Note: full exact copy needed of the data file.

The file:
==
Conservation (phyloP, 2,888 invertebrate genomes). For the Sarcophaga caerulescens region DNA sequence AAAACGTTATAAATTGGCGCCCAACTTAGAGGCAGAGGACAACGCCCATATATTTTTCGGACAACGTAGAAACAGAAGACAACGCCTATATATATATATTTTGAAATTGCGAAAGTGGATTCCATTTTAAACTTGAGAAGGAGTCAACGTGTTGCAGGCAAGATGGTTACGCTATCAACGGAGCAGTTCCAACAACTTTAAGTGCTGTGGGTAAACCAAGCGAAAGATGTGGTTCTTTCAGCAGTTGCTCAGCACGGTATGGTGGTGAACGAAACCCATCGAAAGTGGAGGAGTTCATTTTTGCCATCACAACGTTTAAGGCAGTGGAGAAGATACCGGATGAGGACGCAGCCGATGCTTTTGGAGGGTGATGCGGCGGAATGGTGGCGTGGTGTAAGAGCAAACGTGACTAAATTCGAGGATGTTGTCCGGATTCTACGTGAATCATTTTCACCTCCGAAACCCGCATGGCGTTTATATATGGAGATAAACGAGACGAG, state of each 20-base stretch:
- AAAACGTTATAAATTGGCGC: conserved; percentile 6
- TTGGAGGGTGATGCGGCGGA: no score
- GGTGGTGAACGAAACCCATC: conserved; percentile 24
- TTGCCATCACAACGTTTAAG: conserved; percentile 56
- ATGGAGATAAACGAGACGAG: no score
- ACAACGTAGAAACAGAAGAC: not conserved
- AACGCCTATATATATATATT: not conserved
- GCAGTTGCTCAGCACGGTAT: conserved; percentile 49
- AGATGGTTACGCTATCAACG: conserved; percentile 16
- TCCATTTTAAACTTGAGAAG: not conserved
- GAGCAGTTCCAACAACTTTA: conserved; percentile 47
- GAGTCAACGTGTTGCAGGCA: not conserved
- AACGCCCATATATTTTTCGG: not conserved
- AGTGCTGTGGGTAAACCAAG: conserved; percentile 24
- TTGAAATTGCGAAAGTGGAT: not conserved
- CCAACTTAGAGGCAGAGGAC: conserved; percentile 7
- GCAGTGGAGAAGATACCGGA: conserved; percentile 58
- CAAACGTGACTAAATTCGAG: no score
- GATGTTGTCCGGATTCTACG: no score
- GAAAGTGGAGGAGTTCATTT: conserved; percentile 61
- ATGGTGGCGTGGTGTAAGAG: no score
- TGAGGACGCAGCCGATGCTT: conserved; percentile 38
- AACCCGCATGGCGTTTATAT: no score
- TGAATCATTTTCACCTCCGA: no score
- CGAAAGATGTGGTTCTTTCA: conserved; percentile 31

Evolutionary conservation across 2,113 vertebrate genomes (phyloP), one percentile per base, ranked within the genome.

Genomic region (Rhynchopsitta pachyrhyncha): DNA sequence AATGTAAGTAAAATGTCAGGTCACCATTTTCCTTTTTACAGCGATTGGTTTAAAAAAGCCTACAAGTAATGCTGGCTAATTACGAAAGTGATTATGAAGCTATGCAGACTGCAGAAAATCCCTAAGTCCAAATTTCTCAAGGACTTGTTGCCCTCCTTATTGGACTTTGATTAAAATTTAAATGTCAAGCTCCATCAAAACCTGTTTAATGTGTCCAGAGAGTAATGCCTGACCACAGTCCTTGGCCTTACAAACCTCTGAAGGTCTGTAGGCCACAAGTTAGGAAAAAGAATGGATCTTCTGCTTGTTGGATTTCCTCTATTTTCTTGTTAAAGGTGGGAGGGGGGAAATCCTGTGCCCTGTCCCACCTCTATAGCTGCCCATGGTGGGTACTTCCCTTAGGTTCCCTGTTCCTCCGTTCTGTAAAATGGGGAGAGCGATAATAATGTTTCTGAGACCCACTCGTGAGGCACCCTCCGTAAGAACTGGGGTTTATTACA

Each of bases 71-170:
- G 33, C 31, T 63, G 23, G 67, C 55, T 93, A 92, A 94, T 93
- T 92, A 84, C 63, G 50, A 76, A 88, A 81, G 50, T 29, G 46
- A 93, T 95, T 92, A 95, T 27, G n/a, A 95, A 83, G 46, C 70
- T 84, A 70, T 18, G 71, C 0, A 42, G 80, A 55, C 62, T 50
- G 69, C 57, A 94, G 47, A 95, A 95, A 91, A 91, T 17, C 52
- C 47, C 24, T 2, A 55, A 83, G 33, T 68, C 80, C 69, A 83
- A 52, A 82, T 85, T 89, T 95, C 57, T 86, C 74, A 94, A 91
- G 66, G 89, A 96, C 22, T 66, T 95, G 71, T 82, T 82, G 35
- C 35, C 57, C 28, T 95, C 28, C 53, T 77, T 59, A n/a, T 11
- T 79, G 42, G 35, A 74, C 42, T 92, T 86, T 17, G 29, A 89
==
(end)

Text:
Conservation (phyloP, 2,888 invertebrate genomes). For the Sarcophaga caerulescens region DNA sequence AAAACGTTATAAATTGGCGCCCAACTTAGAGGCAGAGGACAACGCCCATATATTTTTCGGACAACGTAGAAACAGAAGACAACGCCTATATATATATATTTTGAAATTGCGAAAGTGGATTCCATTTTAAACTTGAGAAGGAGTCAACGTGTTGCAGGCAAGATGGTTACGCTATCAACGGAGCAGTTCCAACAACTTTAAGTGCTGTGGGTAAACCAAGCGAAAGATGTGGTTCTTTCAGCAGTTGCTCAGCACGGTATGGTGGTGAACGAAACCCATCGAAAGTGGAGGAGTTCATTTTTGCCATCACAACGTTTAAGGCAGTGGAGAAGATACCGGATGAGGACGCAGCCGATGCTTTTGGAGGGTGATGCGGCGGAATGGTGGCGTGGTGTAAGAGCAAACGTGACTAAATTCGAGGATGTTGTCCGGATTCTACGTGAATCATTTTCACCTCCGAAACCCGCATGGCGTTTATATATGGAGATAAACGAGACGAG, state of each 20-base stretch:
- AAAACGTTATAAATTGGCGC: conserved; percentile 6
- TTGGAGGGTGATGCGGCGGA: no score
- GGTGGTGAACGAAACCCATC: conserved; percentile 24
- TTGCCATCACAACGTTTAAG: conserved; percentile 56
- ATGGAGATAAACGAGACGAG: no score
- ACAACGTAGAAACAGAAGAC: not conserved
- AACGCCTATATATATATATT: not conserved
- GCAGTTGCTCAGCACGGTAT: conserved; percentile 49
- AGATGGTTACGCTATCAACG: conserved; percentile 16
- TCCATTTTAAACTTGAGAAG: not conserved
- GAGCAGTTCCAACAACTTTA: conserved; percentile 47
- GAGTCAACGTGTTGCAGGCA: not conserved
- AACGCCCATATATTTTTCGG: not conserved
- AGTGCTGTGGGTAAACCAAG: conserved; percentile 24
- TTGAAATTGCGAAAGTGGAT: not conserved
- CCAACTTAGAGGCAGAGGAC: conserved; percentile 7
- GCAGTGGAGAAGATACCGGA: conserved; percentile 58
- CAAACGTGACTAAATTCGAG: no score
- GATGTTGTCCGGATTCTACG: no score
- GAAAGTGGAGGAGTTCATTT: conserved; percentile 61
- ATGGTGGCGTGGTGTAAGAG: no score
- TGAGGACGCAGCCGATGCTT: conserved; percentile 38
- AACCCGCATGGCGTTTATAT: no score
- TGAATCATTTTCACCTCCGA: no score
- CGAAAGATGTGGTTCTTTCA: conserved; percentile 31

Evolutionary conservation across 2,113 vertebrate genomes (phyloP), one percentile per base, ranked within the genome.

Genomic region (Rhynchopsitta pachyrhyncha): DNA sequence AATGTAAGTAAAATGTCAGGTCACCATTTTCCTTTTTACAGCGATTGGTTTAAAAAAGCCTACAAGTAATGCTGGCTAATTACGAAAGTGATTATGAAGCTATGCAGACTGCAGAAAATCCCTAAGTCCAAATTTCTCAAGGACTTGTTGCCCTCCTTATTGGACTTTGATTAAAATTTAAATGTCAAGCTCCATCAAAACCTGTTTAATGTGTCCAGAGAGTAATGCCTGACCACAGTCCTTGGCCTTACAAACCTCTGAAGGTCTGTAGGCCACAAGTTAGGAAAAAGAATGGATCTTCTGCTTGTTGGATTTCCTCTATTTTCTTGTTAAAGGTGGGAGGGGGGAAATCCTGTGCCCTGTCCCACCTCTATAGCTGCCCATGGTGGGTACTTCCCTTAGGTTCCCTGTTCCTCCGTTCTGTAAAATGGGGAGAGCGATAATAATGTTTCTGAGACCCACTCGTGAGGCACCCTCCGTAAGAACTGGGGTTTATTACA

Each of bases 71-170:
- G 33, C 31, T 63, G 23, G 67, C 55, T 93, A 92, A 94, T 93
- T 92, A 84, C 63, G 50, A 76, A 88, A 81, G 50, T 29, G 46
- A 93, T 95, T 92, A 95, T 27, G n/a, A 95, A 83, G 46, C 70
- T 84, A 70, T 18, G 71, C 0, A 42, G 80, A 55, C 62, T 50
- G 69, C 57, A 94, G 47, A 95, A 95, A 91, A 91, T 17, C 52
- C 47, C 24, T 2, A 55, A 83, G 33, T 68, C 80, C 69, A 83
- A 52, A 82, T 85, T 89, T 95, C 57, T 86, C 74, A 94, A 91
- G 66, G 89, A 96, C 22, T 66, T 95, G 71, T 82, T 82, G 35
- C 35, C 57, C 28, T 95, C 28, C 53, T 77, T 59, A n/a, T 11
- T 79, G 42, G 35, A 74, C 42, T 92, T 86, T 17, G 29, A 89